I’ve been feeling resonances of this post as I’ve dealt with the various challenges of this past week, and especially as I’ve tried to understand how the excommunication and the murder are affecting my kids’ sense of security.
To work out some of my own pent-up energy and frustration, I got into the pool this morning and swam dozens of laps until I was spent. Long ago I learned that you can cry into your goggles while you swim and no one around you is the wiser…
This was originally posted on August 7, 2008, just a week after the surgery to remove the infected tissue from my left leg.
I have a ritual that for my twice-daily wound dressings. It involves the expected hand-washing, opening of sterile wrappers, cleaning and laying out of tweezers and scissors, a dousing of the affected area with saline. Then I start to breathe.
In my yoga practice my teacher taught us to send energy through our bodies by imagining a furnace sitting at the base of our spine. With each breath in we stoke the fire of that engine, make it burn hotter and brighter, and as it enlarges and warmth shoots down our legs and arms–creating arcs of energy that spit out of our finger and toe tips. While I am doing a dressing change and I breathe this way I am less interested in shooting sparks out my fingers bit–rather, I imagine a pinwheel of fire in my belly that sends its light to my leg. The light warms and soothes the tissue, preparing for the moment when I have to grab the tip of the gauze that’s packed into the wound and pull. It doesn’t come easily–it is packed in with pressure and cemented by blood and slubs of new tissue. And that’s exactly the point–the pull debrides the wound, “cleans it,” keeps it open. For me it is a horror to hurt myself that way–to rip open a sore that is doing its best to heal closed. To tug at the tissue that is so raw and tender from months of inflammation feels counterintuitive from my deepest fibre. I find that it’s only when I breathe my special way that I can make my hand do what has to be done.
As I performed my ritual this morning, my mind stuck for a moment on how “this has to be done.” In my case it has to be done in order for my surgery to be effective. But I let that thought expand and enlarge as I thought of other times in my life that I am doing what “has to be done.” I thought of my life as an amputee, how much of that is simply finding ways of doing what “has to be done.” Walking with a prosthesis, ignoring the stares of passersby, standing unselfconsciously in front of a classroom–not easy things, but to me they are not courageous, heroic or unusual. They are a means to an end. I have little choice in the matter. Like the gauze that must be pulled, I cannot change my physical difference. It is what “has to be done” for me to move through my daily life.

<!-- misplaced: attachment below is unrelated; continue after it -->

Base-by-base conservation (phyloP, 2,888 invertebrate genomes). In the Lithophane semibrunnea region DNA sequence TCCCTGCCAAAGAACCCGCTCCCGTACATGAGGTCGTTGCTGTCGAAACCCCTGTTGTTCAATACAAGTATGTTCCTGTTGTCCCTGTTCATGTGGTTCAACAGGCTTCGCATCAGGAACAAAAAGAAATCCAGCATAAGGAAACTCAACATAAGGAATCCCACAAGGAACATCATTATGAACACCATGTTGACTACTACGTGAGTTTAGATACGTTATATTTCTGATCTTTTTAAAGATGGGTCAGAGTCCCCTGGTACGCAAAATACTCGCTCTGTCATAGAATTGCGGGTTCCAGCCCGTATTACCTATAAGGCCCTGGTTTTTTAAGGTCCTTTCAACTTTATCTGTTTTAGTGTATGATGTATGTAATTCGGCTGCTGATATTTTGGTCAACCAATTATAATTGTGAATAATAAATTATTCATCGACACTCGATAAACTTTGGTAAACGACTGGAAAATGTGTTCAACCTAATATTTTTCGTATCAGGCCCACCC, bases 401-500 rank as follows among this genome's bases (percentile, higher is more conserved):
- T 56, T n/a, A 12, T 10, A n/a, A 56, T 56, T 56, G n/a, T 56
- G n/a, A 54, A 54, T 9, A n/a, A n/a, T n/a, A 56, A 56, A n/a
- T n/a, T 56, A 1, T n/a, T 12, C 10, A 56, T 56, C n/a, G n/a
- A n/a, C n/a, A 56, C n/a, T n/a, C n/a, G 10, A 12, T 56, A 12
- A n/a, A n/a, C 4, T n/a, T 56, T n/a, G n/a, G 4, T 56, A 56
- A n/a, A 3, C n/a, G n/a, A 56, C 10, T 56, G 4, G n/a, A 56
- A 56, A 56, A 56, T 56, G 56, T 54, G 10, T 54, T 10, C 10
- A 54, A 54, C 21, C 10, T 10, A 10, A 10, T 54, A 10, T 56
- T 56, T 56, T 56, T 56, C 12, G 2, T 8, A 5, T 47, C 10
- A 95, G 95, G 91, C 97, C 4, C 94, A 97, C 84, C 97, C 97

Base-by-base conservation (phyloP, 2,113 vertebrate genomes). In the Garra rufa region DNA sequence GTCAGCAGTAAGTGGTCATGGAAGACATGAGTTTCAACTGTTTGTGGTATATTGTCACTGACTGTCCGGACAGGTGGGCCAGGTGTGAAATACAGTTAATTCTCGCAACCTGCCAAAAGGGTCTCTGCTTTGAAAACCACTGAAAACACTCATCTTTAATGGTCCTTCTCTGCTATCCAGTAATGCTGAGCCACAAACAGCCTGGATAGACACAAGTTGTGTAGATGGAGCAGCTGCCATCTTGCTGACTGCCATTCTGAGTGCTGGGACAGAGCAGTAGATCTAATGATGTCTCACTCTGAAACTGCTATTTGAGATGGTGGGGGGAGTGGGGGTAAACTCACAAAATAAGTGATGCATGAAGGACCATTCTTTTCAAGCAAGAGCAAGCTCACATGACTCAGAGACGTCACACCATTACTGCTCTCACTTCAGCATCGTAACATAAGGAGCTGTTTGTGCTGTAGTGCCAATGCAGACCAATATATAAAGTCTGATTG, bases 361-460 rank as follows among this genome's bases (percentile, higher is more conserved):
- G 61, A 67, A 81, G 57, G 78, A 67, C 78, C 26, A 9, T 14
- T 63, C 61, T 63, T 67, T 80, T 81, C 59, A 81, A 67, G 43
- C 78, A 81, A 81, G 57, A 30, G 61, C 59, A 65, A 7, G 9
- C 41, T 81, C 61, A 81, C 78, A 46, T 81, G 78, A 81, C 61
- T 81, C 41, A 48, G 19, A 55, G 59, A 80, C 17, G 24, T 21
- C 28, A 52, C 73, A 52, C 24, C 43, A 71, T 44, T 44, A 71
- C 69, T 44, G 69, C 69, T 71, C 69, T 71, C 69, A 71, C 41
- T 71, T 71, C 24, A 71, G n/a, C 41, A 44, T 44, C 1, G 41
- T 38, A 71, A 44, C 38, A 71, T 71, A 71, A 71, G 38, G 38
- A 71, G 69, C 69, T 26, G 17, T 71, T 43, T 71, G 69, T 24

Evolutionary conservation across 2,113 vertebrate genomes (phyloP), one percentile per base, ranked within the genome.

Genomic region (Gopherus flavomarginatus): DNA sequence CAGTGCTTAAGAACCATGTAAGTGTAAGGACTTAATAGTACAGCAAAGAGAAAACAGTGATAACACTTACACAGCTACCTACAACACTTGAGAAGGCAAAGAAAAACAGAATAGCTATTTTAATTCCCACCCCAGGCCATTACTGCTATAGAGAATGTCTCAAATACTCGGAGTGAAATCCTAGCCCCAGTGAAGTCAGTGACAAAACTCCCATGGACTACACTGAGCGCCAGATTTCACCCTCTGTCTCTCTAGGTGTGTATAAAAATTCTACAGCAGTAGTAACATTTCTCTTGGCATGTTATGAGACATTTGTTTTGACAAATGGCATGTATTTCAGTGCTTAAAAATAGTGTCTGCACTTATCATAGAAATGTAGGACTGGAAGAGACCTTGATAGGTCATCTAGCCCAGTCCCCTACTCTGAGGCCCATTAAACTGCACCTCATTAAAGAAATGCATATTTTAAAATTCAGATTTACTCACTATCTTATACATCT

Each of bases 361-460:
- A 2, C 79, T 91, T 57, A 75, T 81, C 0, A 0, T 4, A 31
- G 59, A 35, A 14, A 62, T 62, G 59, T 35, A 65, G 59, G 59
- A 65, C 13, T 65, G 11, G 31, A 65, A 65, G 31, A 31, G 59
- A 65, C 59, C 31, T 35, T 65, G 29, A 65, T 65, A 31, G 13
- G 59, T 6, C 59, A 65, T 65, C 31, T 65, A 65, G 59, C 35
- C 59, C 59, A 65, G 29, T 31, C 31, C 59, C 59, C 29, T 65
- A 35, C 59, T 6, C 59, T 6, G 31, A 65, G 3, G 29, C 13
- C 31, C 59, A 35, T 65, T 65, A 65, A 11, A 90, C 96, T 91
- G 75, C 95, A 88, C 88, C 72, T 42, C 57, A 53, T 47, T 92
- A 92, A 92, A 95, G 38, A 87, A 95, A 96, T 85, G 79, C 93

And of course we all do things every day that “have to be done.” It occurred to me in that moment of gauze pulling that my situation is no way unique. It is what makes me just like you. You have lots of things you have to do, things that bring a twinge of discomfort and frustration– even outright pain. But they are “what has to be done.”
Although I didn’t articulate it in this way when I first began blogging, I would say that most of my online writing (at least on my personal site), is my attempt at making peace with the “what has to be done” of my life. A big part of that is writing about my disability. Because it’s so often difficult to experience the pity of complete strangers, I need to discuss what that feels like. I need to tell the story of what happens when a one-legged woman walks into an athletic facility or is harassed by TSA employees at the airport.
Last night as I was hobbling across the living room in frustration–trying to walk on my fake leg and my wounded leg and taking one big leap to the sofa because I just wanted to get off of both of my feet as fast as possible, my daughter came over to comfort me. She expressed her sympathy at hard it must be for me to walk right now. I was angry and tired and hurting. I looked up at her standing over me and suggested that her life might be a whole lot better if she’d been born to a Mom with two good legs. A Mom who could be outside playing and running and not one who had to ask for help each time she needed to use the toilet.
CatGirl, with all of her young wisdom said, “I only know what I have. I don’t know what it’s like to have a Mom like that. I only know what it’s like to have a Mom like you. So I only want you to be my Mom.”
I think CatGirl understands a lot about “what has to be done”–maybe more than I do. She knows that you only know what you’ve experienced and that’s that. So “what has to be done” for her is to be gentle with her Mom when she’s healing, to refill my water cup, to not complain as she trails alongside me through clinics and hospitals. She hears me scream and cry when I’m hurting and she takes in in stride. This afternoon she patiently helped me clean off all of the adhesive residue that was still stuck to my arms from my latest round of IVs–knowing that I couldn’t reach the goop on the backs of my arms myself. It was “what had to be done” for her Mom.
I think I’m still learning “what has to be done,” and that’s why I keep blogging. I’ve got to write to make sense of my place in this world, to understand the madness and beauty and arbitrariness of it all. And I also feel like someday after I’m gone (let’s say in 30 or 40 years from now) CatGirl might be facing something as painful as having to debride her own wounds, and maybe she’ll look back on this blog–these thousands of words that I’ve written here over the years–and something here will strengthen her to face the realities of her life. To do what “has to be done.”